Fitch, Moodys to seek CMA nod for local ratings

Capital Markets Authority (CMA) CEO Wyckliffe Shamiah. FILE PHOTO | NMG

Kenya is seeking to stop unsolicited ratings by global firms by requiring them to seek regulatory approvals before ranking the sovereign or companies’ debt portfolios.

The capital markets regulator has issued new guidelines that will require foreign rating agencies to apply for a certificate of recognition before issuing rankings in Kenya.

The Capital Markets Authority (CMA) explained in an impact assessment that unsolicited ratings fail to capture the government's efforts to address downside risks and open doors for unfavourable ratings.

The Kenyan government had contracts with two rating agencies namely Fitch Ratings and S&P Global. However, these contracts ended and therefore the rating agencies are currently issuing unsolicited ratings.

“The risk associated with unsolicited ratings include failure to consult with the government representatives in the review process results in an inadequate understanding of the sovereign risk exposure and the government strategy in addressing the downside risk factor,” CMA said.

“Lack of contract with the government or regulation provides an open door for the rating agencies to use unfavourable ratings.”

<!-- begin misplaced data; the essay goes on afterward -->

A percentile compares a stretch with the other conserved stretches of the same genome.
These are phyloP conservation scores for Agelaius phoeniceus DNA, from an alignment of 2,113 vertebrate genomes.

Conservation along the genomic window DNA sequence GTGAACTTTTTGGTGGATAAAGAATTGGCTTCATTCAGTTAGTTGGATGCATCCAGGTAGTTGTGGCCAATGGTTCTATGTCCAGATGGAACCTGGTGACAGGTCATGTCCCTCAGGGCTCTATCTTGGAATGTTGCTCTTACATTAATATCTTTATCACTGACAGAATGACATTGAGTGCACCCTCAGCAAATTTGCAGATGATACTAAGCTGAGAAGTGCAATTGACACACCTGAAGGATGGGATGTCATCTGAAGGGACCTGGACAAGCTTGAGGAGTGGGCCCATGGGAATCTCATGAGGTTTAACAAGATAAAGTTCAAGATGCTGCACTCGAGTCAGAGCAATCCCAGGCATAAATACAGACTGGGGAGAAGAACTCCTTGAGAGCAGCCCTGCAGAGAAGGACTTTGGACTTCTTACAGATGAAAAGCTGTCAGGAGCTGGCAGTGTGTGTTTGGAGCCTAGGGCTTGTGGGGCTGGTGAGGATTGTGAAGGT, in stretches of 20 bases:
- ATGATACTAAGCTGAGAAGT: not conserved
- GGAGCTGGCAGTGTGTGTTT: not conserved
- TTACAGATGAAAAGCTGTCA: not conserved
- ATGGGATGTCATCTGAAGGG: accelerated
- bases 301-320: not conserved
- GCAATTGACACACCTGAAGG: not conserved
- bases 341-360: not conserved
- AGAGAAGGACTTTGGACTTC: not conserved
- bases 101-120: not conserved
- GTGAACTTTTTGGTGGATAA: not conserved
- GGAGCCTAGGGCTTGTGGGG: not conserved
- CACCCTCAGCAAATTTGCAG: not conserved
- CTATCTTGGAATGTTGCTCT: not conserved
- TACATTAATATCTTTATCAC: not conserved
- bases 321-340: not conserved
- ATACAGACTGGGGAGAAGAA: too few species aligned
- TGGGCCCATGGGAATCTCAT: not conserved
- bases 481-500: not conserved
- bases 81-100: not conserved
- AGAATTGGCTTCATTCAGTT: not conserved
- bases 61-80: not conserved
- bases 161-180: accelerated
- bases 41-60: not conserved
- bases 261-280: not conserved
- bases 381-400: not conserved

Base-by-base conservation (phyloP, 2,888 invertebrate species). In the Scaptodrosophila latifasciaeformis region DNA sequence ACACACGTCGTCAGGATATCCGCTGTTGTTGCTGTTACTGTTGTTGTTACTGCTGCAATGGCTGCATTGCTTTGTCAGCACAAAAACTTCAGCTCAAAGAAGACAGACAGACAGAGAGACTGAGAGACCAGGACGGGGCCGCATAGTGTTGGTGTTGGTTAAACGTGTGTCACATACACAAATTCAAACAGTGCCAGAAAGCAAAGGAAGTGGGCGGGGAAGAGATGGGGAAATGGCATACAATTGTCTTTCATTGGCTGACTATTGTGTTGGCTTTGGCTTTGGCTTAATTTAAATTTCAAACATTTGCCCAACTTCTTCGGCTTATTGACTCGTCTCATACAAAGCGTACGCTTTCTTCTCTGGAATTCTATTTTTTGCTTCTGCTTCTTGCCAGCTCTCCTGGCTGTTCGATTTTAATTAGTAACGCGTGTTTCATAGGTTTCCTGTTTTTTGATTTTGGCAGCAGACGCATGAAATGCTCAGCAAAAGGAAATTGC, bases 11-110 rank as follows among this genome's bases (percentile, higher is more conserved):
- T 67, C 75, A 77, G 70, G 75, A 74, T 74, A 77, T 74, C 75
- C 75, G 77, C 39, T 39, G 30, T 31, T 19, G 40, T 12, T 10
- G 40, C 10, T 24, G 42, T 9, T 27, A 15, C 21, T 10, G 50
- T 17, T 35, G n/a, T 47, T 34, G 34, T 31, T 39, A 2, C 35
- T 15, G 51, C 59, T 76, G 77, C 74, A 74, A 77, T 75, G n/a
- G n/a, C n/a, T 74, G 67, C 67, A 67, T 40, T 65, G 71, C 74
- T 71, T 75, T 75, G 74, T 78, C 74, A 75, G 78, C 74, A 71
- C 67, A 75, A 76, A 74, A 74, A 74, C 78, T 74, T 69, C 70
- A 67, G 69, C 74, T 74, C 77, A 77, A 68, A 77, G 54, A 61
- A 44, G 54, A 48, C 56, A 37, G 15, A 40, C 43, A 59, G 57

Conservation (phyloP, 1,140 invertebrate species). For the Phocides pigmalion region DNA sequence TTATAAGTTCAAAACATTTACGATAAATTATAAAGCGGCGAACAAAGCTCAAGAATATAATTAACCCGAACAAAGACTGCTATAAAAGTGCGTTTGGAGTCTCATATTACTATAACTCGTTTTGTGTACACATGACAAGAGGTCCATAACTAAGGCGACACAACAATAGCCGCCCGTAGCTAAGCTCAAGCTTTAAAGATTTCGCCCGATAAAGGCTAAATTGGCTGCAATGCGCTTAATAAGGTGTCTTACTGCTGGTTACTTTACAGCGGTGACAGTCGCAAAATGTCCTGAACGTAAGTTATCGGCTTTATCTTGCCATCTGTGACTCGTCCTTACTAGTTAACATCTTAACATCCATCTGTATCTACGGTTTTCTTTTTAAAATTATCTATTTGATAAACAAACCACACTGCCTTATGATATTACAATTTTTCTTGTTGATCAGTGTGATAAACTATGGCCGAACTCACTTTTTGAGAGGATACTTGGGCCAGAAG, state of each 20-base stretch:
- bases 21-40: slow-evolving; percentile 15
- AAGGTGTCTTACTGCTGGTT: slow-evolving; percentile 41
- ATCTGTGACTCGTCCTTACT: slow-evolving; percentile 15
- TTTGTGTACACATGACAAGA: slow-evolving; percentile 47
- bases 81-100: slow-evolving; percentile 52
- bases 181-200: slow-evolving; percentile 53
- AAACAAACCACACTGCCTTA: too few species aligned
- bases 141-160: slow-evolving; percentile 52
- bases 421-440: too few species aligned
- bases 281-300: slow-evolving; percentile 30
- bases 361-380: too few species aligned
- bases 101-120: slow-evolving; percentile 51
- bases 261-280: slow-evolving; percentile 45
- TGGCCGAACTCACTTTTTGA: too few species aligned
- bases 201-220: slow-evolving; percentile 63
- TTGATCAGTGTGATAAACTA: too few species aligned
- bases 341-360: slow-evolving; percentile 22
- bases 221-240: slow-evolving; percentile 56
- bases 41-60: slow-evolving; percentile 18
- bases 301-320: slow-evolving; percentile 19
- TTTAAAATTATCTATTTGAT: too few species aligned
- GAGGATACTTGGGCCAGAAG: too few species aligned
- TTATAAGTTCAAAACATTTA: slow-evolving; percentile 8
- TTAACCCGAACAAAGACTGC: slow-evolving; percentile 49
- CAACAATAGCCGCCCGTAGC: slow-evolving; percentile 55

CMA said they have also reviewed the rules to make ratings cheaper and affordable for local companies by encouraging competition and imposing minimal charges for entry.

The rating agencies, whether domestic or foreign will pay an application fee of Sh10,000, an approval fee of Sh200,000, and an annual subscription fee of Sh200,000.

Currently, there are five Credit Rating Agencies (CRAs) operating in Kenya namely, Agusto & Company Limited (Headquartered in Nigeria), Metropol Corporation Limited, Global Credit Rating Company (headquartered in Mauritius), Care Ratings Africa (headquartered in Mauritius), and A.M Best Rating Services Limited (based in the United Kingdom).

CMA said it has noted that in addition to the five foreign credit rating agencies licensed by the Authority, other several rating agents have been providing rating services, particularly for non-listed entities without the Authority’s approval, which is against the law.

Global credit ratings have come under scrutiny after slashing assessments and adjusting downgrades on developed countries on the effect of the coronavirus pandemic amid criticism they fuel further economic deterioration.

There has been particular criticism of the big three credit rating agencies S&P Global, Moody’s, and Fitch, and how they reacted to the Covid-19 pandemic

A study by found that 48 countries had their ratings cut by at least one agency. Half of those also experienced more than one downgrade, although richer countries saw hardly any despite a far bigger rise in debt levels.

This has prompted countries to impose controls over rating firms in their jurisdiction that risk locking out the global firms.

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